The kinetic study of the biosorption process determines the rate at which the contaminants are removed from the aqueous media. In this sense, numerous kinetic models have been proposed that are capable of describing the mechanism through which the biosorption process takes place. This mechanism is, in most cases, complex and can cause chemical reactions between sorbent functional groups and metal ions, ionic interchange reactions and/or formation of complexes; in addition, mass transfer processes such as the transportation of substances in the liquid phase, diffusion from the liquid phase to the surface of the solid and diffusion in the interior of the macropores and micropores must be taken into consideration.

In this paper, the kinetics of biosorption of Cd (II), Cr (III) and Pb (II) using olive stone as solid sorbent are studied, analyzing the effect of the initial concentration of metal and temperature. Pseudo-firstorder, pseudo-second-order, Elovich and intraparticle diffusion models have been used to represent the kinetics of the process and obtain the main kinetic parameters.

 

EXPERIMENTAL

Preparation of Biosorbent

Olive stones were supplied by the orujo oil extraction plant "Cooperativa Nuestra Señora del Castillo" located in Vilches, province of Jaen, Spain.

The olive stones supplied by the plant were milled in the laboratory from an initial size range of 4 mm to a fraction smaller than 1 mm, which is the solid used for the entire test. Previous tests studied the effect of particle size on the biosorption process and determined that the best results were achieved for the fractions between 0.250 and 1.00 mm and that this size range represented over 70% of the total milled stone mass (Blázquez et al., 2005). As a result, it was decided that milled stone would be used straight from the mill with a 1 mm sieve-separator, with no subsequent screening for sorting according to size.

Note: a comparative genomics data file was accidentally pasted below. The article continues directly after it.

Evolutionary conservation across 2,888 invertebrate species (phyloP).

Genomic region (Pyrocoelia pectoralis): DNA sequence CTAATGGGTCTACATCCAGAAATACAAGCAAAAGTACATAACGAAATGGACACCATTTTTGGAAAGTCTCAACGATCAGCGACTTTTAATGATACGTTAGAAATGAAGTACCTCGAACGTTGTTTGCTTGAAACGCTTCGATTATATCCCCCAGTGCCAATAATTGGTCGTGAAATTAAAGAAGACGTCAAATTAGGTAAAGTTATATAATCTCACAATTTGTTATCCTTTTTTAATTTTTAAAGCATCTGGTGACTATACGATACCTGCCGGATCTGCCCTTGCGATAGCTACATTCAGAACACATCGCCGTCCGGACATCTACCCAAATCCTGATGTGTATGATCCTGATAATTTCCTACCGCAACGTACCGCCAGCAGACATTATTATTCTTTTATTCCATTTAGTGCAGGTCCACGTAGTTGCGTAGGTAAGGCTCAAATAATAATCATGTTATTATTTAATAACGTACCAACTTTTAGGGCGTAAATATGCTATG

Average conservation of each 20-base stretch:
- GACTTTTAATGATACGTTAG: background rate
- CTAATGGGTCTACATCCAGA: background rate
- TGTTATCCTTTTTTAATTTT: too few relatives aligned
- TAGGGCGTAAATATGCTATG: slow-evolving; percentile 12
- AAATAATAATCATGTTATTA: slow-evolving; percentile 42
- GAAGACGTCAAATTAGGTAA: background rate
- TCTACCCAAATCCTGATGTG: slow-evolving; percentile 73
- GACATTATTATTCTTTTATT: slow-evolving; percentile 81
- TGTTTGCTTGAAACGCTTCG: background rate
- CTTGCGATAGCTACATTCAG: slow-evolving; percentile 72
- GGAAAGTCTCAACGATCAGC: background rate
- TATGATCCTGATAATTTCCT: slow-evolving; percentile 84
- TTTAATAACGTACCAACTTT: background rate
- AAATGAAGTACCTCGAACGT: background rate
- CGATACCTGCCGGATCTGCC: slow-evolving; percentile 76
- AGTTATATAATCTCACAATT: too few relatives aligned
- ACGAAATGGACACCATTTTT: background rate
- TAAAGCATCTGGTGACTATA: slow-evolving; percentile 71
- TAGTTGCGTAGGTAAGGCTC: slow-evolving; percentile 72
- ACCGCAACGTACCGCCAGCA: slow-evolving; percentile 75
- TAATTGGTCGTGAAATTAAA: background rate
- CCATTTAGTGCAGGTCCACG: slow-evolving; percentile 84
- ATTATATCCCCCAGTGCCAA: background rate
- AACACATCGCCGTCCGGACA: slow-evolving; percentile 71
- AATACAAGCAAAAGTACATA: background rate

Batch Experiments

The experiments were performed by mixing 0.5 g of olive stone in 50 mL of the synthetic metal ion solutions with a predetermined concentration of metal ion. Three heavy metals (Cd2+, Cr3+ and Pb2+) were selected as a modelled metal species. Solutions of these heavy metals were prepared in distilled water using the metal salts (CH3COO)2Cd·2H2O, Cr(NO3)3·9H2O and Pb(NO3)2, respectively.

These solutions were placed in a 100 mℓ jacketed reactor connected to a thermostat-controlled bath, the pH of the solution was adjusted with 0.1M HCl or 0.1M NaOH solutions and the temperature set at the desired value.

Once the operation time had elapsed, the liquid phase was taken out of the reactor and centrifuged for 10 min; then the supernatant solution was filtered and analysed for metal concentrations by a flame atomic absorption (AA) spectrophotometer (Perkin Elmer Model 3100). The amount of metal ions sorbed at equilibrium per unit mass of biosorbent was determined according to the following equation:

where qt is the metal uptake at equilibrium, expressed as mg metal/g of the biosorbent, V, the liquid volume, in ℓ, Ci, the initial concentration of metal in the solution, in mg/ℓ, Ce, the equilibrium concentration of the metal in the solution, in mg/ℓ, and m the amount of the biosorbent sample on a dry basis, in g.

Each experiment was carried out at least twice to check reproducibility of the results and biomass-free blanks were used as control.

 

RESULTS AND DISCUSSION